Ever since Pershing Square's William Ackman bought up $1.5 billion worth of Zoetis' ($ZTS) shares in mid-November, the animal health giant has been under pressure to do more to increase shareholder value--including possibly putting itself up for sale. That may be why the company declared on Wednesday that its first-quarter 2015 dividend would be 8.3 cents per share, marking a 15% increase over this year's dividend rate.
|Zoetis CEO Juan Ramón Alaix|
In a press release, Zoetis CEO Juan Ramón Alaix said that with the dividend hike, along with a recently announced share-repurchase program, Zoetis continues "to demonstrate the strength of our business model and deliver our long-term value proposition, including returning capital to our shareholders."
The dividend, which will be payable March 3, came in slightly higher than the 8 cents per share analysts were expecting, according to data compiled by Bloomberg. Ackman has not explicitly laid out his plans for pushing for change at Zoetis, but dividend increases and share buybacks are common demands from activist shareholders.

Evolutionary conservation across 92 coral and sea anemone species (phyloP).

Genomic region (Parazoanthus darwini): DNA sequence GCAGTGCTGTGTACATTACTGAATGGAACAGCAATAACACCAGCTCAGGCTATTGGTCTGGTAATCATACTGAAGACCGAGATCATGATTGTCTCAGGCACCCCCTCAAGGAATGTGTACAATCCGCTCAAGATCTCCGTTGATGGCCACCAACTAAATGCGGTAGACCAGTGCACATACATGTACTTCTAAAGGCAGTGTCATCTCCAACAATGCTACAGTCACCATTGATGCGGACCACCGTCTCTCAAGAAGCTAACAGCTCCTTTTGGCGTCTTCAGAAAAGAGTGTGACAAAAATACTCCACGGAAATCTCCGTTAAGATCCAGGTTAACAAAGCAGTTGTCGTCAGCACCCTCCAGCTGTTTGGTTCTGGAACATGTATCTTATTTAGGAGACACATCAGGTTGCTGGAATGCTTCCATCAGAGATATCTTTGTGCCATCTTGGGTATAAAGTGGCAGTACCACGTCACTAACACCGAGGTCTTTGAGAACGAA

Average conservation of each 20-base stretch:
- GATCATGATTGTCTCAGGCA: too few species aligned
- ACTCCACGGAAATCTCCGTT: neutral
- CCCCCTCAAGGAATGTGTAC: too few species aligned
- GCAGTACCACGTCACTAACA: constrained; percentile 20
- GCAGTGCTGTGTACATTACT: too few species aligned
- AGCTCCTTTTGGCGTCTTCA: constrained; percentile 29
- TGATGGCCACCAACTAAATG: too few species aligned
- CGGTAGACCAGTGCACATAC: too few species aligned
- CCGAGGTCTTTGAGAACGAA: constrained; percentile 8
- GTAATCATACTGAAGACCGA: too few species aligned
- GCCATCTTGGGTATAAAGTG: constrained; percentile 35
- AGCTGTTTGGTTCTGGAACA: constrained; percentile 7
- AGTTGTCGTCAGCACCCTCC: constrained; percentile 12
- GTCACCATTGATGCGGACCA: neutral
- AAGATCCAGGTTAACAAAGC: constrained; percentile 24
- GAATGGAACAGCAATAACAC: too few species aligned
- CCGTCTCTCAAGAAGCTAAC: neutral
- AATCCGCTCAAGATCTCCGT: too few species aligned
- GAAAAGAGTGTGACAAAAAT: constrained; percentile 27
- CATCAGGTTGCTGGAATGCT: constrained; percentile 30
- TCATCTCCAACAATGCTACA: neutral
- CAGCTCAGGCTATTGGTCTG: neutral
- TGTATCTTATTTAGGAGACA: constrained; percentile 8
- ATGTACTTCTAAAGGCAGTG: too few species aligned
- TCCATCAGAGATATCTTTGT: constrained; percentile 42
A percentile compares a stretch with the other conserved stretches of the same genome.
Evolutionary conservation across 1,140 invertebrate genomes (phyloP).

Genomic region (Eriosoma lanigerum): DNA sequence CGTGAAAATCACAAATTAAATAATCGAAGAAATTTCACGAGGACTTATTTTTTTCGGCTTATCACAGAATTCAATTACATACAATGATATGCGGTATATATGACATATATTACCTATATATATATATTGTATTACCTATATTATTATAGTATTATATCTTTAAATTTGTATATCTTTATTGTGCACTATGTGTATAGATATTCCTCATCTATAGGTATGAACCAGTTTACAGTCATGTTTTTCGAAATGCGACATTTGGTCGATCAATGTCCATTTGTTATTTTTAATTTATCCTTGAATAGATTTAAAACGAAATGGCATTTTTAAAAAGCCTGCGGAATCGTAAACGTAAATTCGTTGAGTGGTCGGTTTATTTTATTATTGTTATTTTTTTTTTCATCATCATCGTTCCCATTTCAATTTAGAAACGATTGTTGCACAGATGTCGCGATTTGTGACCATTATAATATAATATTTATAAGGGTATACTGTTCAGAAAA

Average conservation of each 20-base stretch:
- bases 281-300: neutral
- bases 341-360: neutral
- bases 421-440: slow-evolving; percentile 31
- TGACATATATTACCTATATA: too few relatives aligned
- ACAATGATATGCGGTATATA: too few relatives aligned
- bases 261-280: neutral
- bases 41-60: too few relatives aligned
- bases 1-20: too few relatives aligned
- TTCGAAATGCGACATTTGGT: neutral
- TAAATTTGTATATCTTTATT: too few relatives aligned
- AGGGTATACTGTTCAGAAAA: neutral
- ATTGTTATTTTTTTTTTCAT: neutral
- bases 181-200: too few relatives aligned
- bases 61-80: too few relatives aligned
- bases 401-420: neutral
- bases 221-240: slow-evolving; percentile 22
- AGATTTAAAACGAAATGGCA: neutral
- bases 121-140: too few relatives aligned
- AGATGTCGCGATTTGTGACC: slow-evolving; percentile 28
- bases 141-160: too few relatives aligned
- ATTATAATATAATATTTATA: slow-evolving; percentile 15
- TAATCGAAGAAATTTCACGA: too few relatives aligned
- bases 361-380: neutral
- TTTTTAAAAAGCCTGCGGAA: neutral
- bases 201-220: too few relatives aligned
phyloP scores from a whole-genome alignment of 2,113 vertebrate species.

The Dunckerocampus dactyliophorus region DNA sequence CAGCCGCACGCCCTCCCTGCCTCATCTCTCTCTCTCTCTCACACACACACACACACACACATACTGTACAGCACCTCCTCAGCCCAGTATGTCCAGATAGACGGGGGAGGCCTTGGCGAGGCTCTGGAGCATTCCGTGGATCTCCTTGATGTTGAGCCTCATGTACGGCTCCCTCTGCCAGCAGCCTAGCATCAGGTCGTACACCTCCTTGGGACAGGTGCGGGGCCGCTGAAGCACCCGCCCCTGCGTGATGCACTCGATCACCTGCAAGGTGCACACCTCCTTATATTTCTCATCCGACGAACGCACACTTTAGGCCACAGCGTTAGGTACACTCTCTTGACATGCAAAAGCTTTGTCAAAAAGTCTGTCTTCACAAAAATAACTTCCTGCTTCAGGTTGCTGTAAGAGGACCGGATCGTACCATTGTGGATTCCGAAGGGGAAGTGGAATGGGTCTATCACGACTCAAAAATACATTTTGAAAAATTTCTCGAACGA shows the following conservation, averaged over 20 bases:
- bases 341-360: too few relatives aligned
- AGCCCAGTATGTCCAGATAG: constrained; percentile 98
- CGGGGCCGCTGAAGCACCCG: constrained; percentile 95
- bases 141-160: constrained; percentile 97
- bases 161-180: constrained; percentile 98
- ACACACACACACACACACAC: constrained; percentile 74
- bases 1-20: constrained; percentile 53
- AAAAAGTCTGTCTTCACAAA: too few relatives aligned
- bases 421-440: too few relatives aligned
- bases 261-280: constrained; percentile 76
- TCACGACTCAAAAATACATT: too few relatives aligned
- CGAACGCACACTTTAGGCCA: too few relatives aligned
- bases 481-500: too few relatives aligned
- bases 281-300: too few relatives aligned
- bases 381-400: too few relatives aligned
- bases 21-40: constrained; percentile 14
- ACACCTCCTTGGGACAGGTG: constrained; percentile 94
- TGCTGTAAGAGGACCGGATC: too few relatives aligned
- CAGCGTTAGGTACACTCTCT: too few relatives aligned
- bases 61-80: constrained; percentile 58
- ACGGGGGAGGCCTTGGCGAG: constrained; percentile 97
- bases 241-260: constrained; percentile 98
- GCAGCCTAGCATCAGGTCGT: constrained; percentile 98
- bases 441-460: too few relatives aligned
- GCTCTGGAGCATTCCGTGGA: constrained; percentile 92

Ackman created quite a stir when he teamed up with Sachem Head's Scott Ferguson to build a roughly 10% stake in Zoetis. Then, one week later at the company's first Investor Day, Ackman reportedly griped during a private session with investors that Zoetis's costs were too high.
During the Investor Day event, Alaix and several other top Zoetis executives laid out an ambitious set of plans to boost the company's market presence in both companion animal health and livestock production. They also disappointed investors, however, with the estimate that Zoetis' 2015 sales will grow no more than 8.5% to between $4.85 billion and $4.95 billion. The company predicted that 2015 earnings per share will come in between $1.61 and $1.68, but analysts had been hoping for $1.71.
Rumors that Ackman plans to pressure Zoetis to put itself up for sale to a pharma company such as Valeant ($VRX) continue to persist. Just after Ackman bought up his shares, Zoetis responded adopting a one-year shareholder rights plan--better known as a poison pill--to foil any possible hostile takeover attempt.
- here's the press release
- read more at Bloomberg